Asset Allocation: Defining Europe for investors
Investors looking to invest in European equities have to decide on what countries to include as well as exclude, as their choices could have significant impacts on portfolio performance, finds Joseph Mariathasan
At a glance
• Europe is hard to define from an investment perspective.
• One debate is whether emerging Europe should be included.
• Pan-Europe provides a significantly broader investment universe than the euro-zone.
• Most of the interest in euro-zone specific equity portfolios comes from in the region itself.
Investing in US equities is a straightforward concept as the US is a unified political entity. Europe, in contrast, is not. So what exactly does investing in European equities mean? The adopted definition can have an enormous impact on the nature of the risks and rewards for the investor. The Union of European Football Associations (UEFA) includes Kazakhstan in its definition of European countries. Israel has won the Eurovision Song Contest three times and hosted it twice. Investors would be unlikely to see either within a European equity mandate. However, what a European mandate consists of is highly flexible.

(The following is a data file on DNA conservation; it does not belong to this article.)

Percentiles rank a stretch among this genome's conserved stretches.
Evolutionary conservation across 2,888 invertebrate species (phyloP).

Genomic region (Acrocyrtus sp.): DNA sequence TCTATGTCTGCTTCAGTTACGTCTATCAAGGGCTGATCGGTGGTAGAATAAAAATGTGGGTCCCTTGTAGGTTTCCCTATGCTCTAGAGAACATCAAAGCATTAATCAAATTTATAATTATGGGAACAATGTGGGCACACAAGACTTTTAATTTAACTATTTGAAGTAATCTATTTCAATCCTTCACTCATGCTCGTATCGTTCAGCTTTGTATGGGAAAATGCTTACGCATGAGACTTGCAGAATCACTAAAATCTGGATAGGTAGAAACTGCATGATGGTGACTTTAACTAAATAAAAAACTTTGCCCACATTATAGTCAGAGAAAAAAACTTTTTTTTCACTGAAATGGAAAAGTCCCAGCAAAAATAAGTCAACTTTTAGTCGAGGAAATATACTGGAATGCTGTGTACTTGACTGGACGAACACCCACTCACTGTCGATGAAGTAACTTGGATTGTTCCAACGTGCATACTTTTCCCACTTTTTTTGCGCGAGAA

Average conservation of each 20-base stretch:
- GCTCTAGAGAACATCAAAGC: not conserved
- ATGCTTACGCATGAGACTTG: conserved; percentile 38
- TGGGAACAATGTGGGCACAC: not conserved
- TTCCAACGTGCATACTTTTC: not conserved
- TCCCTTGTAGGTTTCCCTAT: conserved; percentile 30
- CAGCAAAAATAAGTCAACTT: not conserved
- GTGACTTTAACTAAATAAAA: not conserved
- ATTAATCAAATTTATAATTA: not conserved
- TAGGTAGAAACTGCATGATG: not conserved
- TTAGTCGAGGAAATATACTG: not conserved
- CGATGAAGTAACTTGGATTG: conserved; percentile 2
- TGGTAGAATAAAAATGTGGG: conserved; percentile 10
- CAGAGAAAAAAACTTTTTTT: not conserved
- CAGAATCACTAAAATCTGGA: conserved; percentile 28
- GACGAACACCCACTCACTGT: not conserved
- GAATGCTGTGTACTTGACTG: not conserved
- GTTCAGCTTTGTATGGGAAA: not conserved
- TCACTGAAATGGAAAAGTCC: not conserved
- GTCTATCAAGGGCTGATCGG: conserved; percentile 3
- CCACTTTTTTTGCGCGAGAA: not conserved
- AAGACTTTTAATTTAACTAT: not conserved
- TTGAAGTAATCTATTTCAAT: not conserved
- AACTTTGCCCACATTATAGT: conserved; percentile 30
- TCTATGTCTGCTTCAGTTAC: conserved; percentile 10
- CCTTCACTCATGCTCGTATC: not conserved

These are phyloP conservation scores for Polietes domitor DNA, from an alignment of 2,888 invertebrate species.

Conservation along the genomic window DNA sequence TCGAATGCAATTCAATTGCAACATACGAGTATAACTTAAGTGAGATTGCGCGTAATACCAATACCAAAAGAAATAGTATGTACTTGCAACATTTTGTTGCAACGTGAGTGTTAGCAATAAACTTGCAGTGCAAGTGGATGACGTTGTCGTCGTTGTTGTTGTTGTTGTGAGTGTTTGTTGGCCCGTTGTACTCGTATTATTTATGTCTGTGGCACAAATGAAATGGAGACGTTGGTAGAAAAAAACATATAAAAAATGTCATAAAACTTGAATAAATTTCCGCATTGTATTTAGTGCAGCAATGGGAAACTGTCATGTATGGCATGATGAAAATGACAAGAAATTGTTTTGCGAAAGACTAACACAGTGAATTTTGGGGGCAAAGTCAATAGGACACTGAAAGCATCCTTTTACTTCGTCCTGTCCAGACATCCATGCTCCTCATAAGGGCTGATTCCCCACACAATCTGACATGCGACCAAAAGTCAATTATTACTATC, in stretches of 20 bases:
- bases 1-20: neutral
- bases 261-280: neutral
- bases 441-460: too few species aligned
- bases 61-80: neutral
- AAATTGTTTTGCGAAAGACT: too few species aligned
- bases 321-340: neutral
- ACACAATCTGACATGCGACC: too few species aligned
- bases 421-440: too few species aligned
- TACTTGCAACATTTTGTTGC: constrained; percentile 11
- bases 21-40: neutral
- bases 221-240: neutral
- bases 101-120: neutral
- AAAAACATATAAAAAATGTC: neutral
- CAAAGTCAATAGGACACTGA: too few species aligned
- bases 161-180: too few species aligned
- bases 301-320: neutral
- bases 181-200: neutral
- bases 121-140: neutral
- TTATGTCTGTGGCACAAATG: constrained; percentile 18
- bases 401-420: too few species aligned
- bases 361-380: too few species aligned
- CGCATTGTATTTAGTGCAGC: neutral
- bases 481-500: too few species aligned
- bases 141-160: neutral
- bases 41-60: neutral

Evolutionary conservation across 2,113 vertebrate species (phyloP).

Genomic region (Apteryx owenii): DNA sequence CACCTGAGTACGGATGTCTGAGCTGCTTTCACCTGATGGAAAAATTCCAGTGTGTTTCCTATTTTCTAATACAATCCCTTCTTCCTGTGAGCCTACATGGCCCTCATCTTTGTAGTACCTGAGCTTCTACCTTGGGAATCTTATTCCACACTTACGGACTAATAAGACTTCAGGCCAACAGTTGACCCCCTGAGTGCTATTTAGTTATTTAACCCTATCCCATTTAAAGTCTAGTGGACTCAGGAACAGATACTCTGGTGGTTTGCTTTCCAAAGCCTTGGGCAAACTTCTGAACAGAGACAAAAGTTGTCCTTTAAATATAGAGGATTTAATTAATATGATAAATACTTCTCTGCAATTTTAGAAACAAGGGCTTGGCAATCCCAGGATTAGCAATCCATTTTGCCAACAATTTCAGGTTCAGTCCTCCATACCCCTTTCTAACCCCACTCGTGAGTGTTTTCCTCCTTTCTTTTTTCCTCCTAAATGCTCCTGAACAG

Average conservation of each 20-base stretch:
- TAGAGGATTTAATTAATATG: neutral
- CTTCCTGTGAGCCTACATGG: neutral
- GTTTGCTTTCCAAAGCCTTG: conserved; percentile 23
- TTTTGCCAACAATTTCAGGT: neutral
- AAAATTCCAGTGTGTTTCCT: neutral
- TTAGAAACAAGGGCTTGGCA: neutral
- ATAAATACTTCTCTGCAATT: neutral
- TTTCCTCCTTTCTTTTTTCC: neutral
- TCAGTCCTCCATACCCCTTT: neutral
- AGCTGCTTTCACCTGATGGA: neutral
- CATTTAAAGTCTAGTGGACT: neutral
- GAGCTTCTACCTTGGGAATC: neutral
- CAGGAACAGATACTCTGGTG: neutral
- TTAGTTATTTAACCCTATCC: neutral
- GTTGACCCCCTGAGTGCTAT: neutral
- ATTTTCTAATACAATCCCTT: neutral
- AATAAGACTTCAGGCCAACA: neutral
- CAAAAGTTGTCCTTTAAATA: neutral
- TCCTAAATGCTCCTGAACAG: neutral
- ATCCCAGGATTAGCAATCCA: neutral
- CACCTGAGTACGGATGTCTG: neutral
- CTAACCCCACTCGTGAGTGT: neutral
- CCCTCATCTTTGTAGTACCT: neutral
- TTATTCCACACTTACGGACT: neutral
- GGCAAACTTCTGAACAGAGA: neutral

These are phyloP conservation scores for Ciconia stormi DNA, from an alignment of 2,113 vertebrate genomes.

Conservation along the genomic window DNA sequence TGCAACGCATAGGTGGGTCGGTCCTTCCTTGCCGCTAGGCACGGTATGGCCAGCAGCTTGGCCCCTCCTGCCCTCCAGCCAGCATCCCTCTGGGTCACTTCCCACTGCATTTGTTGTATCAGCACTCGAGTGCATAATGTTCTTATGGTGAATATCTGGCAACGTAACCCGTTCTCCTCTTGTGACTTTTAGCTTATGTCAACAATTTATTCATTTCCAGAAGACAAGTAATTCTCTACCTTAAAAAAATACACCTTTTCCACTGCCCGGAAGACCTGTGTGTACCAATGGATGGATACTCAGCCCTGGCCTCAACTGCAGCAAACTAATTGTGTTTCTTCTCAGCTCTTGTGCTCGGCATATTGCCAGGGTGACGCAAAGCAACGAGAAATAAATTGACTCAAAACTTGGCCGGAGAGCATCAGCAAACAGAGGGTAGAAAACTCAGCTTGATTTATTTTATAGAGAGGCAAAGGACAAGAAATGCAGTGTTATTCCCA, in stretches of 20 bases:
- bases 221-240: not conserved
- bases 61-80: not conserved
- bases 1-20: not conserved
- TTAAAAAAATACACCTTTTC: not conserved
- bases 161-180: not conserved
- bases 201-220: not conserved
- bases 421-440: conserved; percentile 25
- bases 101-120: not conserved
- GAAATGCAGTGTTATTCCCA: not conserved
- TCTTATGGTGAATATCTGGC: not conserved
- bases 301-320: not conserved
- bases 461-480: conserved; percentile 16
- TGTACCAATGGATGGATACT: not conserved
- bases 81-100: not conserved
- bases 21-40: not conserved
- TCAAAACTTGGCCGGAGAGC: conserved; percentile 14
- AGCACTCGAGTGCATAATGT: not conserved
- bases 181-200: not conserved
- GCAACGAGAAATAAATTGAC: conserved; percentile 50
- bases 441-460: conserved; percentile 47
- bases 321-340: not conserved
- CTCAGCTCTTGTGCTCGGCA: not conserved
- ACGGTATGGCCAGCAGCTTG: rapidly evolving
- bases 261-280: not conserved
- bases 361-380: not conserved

For investors and indeed fund managers based outside Europe without any pre-occupations about the euro-zone or home bias, there is an incentive to consider as wide a definition as possible. “We think of Europe as the whole package including the UK, Russia, Hungary and even Turkey as part of Europe,” says Luiz Sauerbronn, a portfolio manager at San Diego-based Brandes Investment Partners.